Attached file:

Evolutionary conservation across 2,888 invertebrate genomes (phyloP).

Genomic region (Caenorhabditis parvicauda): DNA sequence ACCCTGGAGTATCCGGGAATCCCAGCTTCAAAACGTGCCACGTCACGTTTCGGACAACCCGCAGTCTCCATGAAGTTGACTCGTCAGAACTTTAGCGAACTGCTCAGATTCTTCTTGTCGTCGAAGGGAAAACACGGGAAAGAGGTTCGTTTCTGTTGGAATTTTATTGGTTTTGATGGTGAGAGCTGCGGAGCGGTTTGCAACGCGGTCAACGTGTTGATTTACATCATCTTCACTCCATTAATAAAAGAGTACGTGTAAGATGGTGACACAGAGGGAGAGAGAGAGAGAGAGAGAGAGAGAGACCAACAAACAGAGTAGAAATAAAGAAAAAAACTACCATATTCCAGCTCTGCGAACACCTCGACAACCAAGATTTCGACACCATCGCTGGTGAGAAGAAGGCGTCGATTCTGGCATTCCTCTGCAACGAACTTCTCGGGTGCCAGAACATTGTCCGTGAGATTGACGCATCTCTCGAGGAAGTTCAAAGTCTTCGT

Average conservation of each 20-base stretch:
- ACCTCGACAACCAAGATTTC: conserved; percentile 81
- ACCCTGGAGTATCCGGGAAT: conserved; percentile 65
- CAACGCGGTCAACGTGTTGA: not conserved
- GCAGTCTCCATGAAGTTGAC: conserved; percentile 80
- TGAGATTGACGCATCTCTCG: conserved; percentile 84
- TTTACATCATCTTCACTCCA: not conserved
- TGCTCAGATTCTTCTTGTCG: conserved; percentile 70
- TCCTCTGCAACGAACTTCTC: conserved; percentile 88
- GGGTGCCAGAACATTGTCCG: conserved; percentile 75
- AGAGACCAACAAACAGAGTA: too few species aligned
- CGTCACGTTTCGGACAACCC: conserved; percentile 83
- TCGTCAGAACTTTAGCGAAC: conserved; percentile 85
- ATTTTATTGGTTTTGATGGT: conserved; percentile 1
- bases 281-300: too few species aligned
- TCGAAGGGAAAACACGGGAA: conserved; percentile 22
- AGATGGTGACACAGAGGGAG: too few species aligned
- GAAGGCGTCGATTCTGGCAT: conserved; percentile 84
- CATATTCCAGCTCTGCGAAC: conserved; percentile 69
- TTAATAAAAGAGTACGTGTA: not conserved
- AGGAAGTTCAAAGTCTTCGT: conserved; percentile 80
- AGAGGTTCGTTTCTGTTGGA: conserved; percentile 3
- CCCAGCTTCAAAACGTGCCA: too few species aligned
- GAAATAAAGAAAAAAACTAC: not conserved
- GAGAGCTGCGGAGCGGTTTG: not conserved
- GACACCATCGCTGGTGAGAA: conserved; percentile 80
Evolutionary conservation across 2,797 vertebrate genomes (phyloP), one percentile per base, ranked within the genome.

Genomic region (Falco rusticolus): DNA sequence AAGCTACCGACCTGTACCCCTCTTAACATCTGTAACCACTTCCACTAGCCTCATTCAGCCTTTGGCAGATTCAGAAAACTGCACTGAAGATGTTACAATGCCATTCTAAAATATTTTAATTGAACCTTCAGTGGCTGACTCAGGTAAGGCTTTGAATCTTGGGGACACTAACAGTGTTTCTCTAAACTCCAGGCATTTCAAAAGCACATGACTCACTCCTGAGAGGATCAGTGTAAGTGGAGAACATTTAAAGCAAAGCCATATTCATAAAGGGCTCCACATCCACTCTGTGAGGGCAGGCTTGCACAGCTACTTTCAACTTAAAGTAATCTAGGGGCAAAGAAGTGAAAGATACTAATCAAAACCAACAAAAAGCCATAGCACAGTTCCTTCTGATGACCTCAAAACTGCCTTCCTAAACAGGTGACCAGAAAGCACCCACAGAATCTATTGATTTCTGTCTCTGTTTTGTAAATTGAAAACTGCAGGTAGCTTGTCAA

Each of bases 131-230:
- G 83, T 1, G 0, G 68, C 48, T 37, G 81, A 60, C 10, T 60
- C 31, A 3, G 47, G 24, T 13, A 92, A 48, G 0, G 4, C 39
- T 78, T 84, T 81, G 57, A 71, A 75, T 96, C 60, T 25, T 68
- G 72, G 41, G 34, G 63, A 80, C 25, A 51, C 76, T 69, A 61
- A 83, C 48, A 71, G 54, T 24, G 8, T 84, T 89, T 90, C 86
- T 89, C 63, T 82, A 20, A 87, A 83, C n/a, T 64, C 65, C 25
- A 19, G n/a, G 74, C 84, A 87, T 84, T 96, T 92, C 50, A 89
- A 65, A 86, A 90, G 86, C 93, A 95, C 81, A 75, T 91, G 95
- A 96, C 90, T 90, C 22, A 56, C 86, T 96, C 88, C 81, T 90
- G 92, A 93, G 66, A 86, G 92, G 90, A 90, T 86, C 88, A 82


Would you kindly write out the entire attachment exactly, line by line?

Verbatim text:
Evolutionary conservation across 2,888 invertebrate genomes (phyloP).

Genomic region (Caenorhabditis parvicauda): DNA sequence ACCCTGGAGTATCCGGGAATCCCAGCTTCAAAACGTGCCACGTCACGTTTCGGACAACCCGCAGTCTCCATGAAGTTGACTCGTCAGAACTTTAGCGAACTGCTCAGATTCTTCTTGTCGTCGAAGGGAAAACACGGGAAAGAGGTTCGTTTCTGTTGGAATTTTATTGGTTTTGATGGTGAGAGCTGCGGAGCGGTTTGCAACGCGGTCAACGTGTTGATTTACATCATCTTCACTCCATTAATAAAAGAGTACGTGTAAGATGGTGACACAGAGGGAGAGAGAGAGAGAGAGAGAGAGAGAGACCAACAAACAGAGTAGAAATAAAGAAAAAAACTACCATATTCCAGCTCTGCGAACACCTCGACAACCAAGATTTCGACACCATCGCTGGTGAGAAGAAGGCGTCGATTCTGGCATTCCTCTGCAACGAACTTCTCGGGTGCCAGAACATTGTCCGTGAGATTGACGCATCTCTCGAGGAAGTTCAAAGTCTTCGT

Average conservation of each 20-base stretch:
- ACCTCGACAACCAAGATTTC: conserved; percentile 81
- ACCCTGGAGTATCCGGGAAT: conserved; percentile 65
- CAACGCGGTCAACGTGTTGA: not conserved
- GCAGTCTCCATGAAGTTGAC: conserved; percentile 80
- TGAGATTGACGCATCTCTCG: conserved; percentile 84
- TTTACATCATCTTCACTCCA: not conserved
- TGCTCAGATTCTTCTTGTCG: conserved; percentile 70
- TCCTCTGCAACGAACTTCTC: conserved; percentile 88
- GGGTGCCAGAACATTGTCCG: conserved; percentile 75
- AGAGACCAACAAACAGAGTA: too few species aligned
- CGTCACGTTTCGGACAACCC: conserved; percentile 83
- TCGTCAGAACTTTAGCGAAC: conserved; percentile 85
- ATTTTATTGGTTTTGATGGT: conserved; percentile 1
- bases 281-300: too few species aligned
- TCGAAGGGAAAACACGGGAA: conserved; percentile 22
- AGATGGTGACACAGAGGGAG: too few species aligned
- GAAGGCGTCGATTCTGGCAT: conserved; percentile 84
- CATATTCCAGCTCTGCGAAC: conserved; percentile 69
- TTAATAAAAGAGTACGTGTA: not conserved
- AGGAAGTTCAAAGTCTTCGT: conserved; percentile 80
- AGAGGTTCGTTTCTGTTGGA: conserved; percentile 3
- CCCAGCTTCAAAACGTGCCA: too few species aligned
- GAAATAAAGAAAAAAACTAC: not conserved
- GAGAGCTGCGGAGCGGTTTG: not conserved
- GACACCATCGCTGGTGAGAA: conserved; percentile 80
Evolutionary conservation across 2,797 vertebrate genomes (phyloP), one percentile per base, ranked within the genome.

Genomic region (Falco rusticolus): DNA sequence AAGCTACCGACCTGTACCCCTCTTAACATCTGTAACCACTTCCACTAGCCTCATTCAGCCTTTGGCAGATTCAGAAAACTGCACTGAAGATGTTACAATGCCATTCTAAAATATTTTAATTGAACCTTCAGTGGCTGACTCAGGTAAGGCTTTGAATCTTGGGGACACTAACAGTGTTTCTCTAAACTCCAGGCATTTCAAAAGCACATGACTCACTCCTGAGAGGATCAGTGTAAGTGGAGAACATTTAAAGCAAAGCCATATTCATAAAGGGCTCCACATCCACTCTGTGAGGGCAGGCTTGCACAGCTACTTTCAACTTAAAGTAATCTAGGGGCAAAGAAGTGAAAGATACTAATCAAAACCAACAAAAAGCCATAGCACAGTTCCTTCTGATGACCTCAAAACTGCCTTCCTAAACAGGTGACCAGAAAGCACCCACAGAATCTATTGATTTCTGTCTCTGTTTTGTAAATTGAAAACTGCAGGTAGCTTGTCAA

Each of bases 131-230:
- G 83, T 1, G 0, G 68, C 48, T 37, G 81, A 60, C 10, T 60
- C 31, A 3, G 47, G 24, T 13, A 92, A 48, G 0, G 4, C 39
- T 78, T 84, T 81, G 57, A 71, A 75, T 96, C 60, T 25, T 68
- G 72, G 41, G 34, G 63, A 80, C 25, A 51, C 76, T 69, A 61
- A 83, C 48, A 71, G 54, T 24, G 8, T 84, T 89, T 90, C 86
- T 89, C 63, T 82, A 20, A 87, A 83, C n/a, T 64, C 65, C 25
- A 19, G n/a, G 74, C 84, A 87, T 84, T 96, T 92, C 50, A 89
- A 65, A 86, A 90, G 86, C 93, A 95, C 81, A 75, T 91, G 95
- A 96, C 90, T 90, C 22, A 56, C 86, T 96, C 88, C 81, T 90
- G 92, A 93, G 66, A 86, G 92, G 90, A 90, T 86, C 88, A 82